British Airways is switching many short-haul flights from its second-biggest base, Gatwick, to Heathrow in July. BA has already warned that it may abandon Gatwick permanently, or drastically cut its operations there. For 30 years, Gatwick has been the base for BA’s leisure routes, including Mediterranean, Caribbean, Latin American and Indian Ocean destinations. BA Airways has a majority of the slots at Heathrow, but this summer it will use only a small fraction of them, for its much-reduced international network. The move may help the airline to cut costs, by increasing the efficiency of the operation at its main base, Heathrow. A daytime short haul holiday flight to the Mediterranean can be slotted in between early and late long haul trips, making better use of aircraft and crew. It will also remove some key BA routes from direct competition with easyJet, which is the dominant airline at Gatwick potentially enabling both airlines to increase fares. There may be more BA routes from Gatwick later in the summer, depending on how the Covid pandemic is being dealt with. BA has been described, by the Transport Select Committee, as a “national disgrace” for the way it has treated its staff, forcing them to leave, and then being re-employed on much worse contracts.
Covid-19: Virgin Atlantic to cut 3,000 jobs and shut down Gatwick operations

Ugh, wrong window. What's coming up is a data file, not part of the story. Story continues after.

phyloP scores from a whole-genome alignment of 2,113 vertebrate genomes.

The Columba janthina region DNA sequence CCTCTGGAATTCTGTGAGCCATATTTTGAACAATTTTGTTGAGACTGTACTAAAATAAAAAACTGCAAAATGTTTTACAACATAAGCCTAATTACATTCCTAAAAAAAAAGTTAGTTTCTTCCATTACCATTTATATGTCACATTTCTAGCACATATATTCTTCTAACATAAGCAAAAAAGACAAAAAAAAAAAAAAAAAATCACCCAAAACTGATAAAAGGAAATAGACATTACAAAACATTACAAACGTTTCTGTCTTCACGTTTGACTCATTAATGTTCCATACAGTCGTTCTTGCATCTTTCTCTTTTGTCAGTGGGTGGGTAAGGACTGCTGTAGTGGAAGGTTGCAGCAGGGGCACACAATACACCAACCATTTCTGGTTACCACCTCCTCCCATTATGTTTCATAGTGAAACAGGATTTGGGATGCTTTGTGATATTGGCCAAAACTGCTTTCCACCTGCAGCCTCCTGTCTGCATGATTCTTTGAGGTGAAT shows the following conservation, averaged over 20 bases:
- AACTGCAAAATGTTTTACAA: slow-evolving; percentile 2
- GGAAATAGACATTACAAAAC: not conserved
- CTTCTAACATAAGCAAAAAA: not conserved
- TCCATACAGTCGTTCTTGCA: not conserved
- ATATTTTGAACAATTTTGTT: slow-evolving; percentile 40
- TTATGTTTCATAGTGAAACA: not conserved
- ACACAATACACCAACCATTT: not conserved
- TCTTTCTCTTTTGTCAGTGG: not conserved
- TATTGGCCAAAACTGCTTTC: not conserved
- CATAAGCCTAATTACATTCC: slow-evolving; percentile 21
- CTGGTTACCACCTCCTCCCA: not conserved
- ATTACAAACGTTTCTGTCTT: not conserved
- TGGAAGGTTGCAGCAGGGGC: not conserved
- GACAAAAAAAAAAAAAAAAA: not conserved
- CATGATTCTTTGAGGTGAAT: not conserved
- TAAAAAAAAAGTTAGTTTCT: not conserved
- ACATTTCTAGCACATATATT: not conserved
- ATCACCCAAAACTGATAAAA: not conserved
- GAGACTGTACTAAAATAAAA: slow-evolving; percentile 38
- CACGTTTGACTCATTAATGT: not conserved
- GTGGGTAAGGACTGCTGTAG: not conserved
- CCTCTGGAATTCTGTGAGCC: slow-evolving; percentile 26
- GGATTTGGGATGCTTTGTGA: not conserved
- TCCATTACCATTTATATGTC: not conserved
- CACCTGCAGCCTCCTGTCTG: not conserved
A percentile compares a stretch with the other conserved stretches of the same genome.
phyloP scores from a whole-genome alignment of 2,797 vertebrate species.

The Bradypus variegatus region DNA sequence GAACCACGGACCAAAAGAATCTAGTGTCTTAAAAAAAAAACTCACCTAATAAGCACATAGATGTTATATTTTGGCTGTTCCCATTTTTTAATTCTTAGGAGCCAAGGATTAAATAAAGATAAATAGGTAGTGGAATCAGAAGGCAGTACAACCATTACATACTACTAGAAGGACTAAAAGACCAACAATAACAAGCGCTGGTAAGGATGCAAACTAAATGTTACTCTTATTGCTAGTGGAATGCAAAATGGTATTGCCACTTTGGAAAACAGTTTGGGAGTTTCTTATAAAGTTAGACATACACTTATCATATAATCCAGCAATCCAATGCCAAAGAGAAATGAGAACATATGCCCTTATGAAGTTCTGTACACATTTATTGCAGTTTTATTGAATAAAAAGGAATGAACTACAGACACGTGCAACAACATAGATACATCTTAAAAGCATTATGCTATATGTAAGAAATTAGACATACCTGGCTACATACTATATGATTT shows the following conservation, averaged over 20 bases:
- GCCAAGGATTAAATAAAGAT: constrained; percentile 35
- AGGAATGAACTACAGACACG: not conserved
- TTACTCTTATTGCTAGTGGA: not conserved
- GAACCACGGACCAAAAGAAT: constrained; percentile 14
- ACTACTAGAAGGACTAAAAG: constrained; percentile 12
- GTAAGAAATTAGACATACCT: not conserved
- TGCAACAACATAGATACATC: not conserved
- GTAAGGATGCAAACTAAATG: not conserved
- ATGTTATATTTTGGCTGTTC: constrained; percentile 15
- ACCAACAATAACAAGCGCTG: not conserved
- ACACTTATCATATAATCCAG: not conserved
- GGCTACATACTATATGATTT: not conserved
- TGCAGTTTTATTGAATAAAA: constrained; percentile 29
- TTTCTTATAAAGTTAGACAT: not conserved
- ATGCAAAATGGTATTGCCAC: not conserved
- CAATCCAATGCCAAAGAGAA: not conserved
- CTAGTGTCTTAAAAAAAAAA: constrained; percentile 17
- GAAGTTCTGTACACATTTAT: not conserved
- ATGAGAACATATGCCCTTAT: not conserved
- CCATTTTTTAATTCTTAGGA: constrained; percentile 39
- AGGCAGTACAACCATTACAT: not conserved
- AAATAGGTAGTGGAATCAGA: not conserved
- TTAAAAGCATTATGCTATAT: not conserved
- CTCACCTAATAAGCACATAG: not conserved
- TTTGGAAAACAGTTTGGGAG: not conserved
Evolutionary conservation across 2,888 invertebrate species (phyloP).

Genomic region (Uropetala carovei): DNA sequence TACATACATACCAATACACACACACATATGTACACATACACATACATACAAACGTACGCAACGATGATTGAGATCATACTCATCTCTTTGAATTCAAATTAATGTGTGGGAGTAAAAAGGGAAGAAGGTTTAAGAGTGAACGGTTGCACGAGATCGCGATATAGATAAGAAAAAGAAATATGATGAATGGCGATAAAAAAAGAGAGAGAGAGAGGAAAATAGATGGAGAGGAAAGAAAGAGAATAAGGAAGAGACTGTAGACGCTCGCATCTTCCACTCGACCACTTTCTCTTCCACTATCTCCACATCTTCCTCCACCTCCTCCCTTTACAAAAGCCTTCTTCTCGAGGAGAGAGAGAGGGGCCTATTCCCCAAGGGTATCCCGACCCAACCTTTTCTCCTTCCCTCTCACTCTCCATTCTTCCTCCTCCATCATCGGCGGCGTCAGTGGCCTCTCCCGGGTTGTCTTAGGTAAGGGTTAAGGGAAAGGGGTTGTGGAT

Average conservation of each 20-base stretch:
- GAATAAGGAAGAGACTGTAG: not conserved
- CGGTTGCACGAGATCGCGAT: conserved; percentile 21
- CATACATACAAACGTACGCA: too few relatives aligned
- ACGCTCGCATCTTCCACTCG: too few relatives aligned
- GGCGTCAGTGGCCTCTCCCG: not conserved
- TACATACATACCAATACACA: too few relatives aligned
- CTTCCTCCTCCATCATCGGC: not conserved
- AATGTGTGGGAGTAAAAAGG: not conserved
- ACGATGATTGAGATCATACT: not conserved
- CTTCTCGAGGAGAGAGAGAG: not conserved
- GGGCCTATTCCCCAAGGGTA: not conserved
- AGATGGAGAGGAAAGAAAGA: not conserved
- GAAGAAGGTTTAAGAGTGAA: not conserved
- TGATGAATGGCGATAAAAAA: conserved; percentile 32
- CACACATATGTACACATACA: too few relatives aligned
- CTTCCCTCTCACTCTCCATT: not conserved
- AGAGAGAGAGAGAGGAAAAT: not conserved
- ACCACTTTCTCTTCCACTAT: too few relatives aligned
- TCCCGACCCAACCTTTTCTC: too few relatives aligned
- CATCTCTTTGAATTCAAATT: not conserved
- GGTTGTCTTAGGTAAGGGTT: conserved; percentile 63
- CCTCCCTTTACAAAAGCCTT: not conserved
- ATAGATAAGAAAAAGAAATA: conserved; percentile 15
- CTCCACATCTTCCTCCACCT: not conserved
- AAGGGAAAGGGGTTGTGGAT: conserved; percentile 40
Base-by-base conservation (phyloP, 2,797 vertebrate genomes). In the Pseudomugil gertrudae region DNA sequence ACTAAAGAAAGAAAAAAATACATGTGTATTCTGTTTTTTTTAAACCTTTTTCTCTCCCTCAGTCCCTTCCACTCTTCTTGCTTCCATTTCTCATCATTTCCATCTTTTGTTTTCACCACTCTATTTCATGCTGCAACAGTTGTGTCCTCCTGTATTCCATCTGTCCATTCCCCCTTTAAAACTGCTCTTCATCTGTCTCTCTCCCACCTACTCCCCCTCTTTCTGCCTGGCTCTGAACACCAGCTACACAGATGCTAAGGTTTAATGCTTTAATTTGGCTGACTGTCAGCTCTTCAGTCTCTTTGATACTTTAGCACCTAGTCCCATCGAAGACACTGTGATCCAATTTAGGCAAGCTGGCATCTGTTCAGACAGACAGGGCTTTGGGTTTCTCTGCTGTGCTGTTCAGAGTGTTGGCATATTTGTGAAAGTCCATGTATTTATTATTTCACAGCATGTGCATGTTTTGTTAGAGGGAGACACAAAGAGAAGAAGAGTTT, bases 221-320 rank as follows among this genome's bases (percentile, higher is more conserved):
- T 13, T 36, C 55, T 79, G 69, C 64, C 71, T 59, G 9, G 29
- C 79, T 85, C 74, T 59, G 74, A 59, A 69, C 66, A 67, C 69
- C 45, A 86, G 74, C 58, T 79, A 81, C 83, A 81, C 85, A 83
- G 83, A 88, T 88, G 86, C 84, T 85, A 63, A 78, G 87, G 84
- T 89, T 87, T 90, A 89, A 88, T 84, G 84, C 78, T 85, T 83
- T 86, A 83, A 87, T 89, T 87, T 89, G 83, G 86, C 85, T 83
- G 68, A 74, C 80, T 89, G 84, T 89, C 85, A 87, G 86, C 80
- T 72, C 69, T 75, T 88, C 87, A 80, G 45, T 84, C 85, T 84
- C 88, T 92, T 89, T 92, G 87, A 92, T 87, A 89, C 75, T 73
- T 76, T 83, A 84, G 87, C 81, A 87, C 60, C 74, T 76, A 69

Virgin Atlantic has announced it is to cut more than 3,000 jobs in the UK and end its operation at Gatwick airport, due to the collapse in air travel demand because of the Covid-19 pandemic. This comes soon after rival British Airways said it could not rule out closing its Gatwick operation. Virgin was Gatwick’s 9th largest airline, while British Airways was the 2nd largest, after EasyJet, which is largest – Norwegian is 3rd largest. Virgin Atlantic said it will move its flying programme from Gatwick to Heathrow, but it intends to keep its slots at Gatwick “so it can return in line with customer demand”. The job losses amount to about 30% of the total (the job losses at BA are 28%). Virgin Atlantic also plans to reduce the size of its aircraft fleet from 45 to 35 by the summer of 2022. Even the lobby group, Airlines UK admits that “Airlines are having to adapt to a sector that will be smaller and leaner in future, with no guarantees as to when we will return to pre-crisis levels.” When lockdown restrictions ease and flight schedules are increased again, there will be fewer passengers, fewer and probably more expensive flights and thousands of job losses. The area around Gatwick was too dependent on the airport for jobs etc.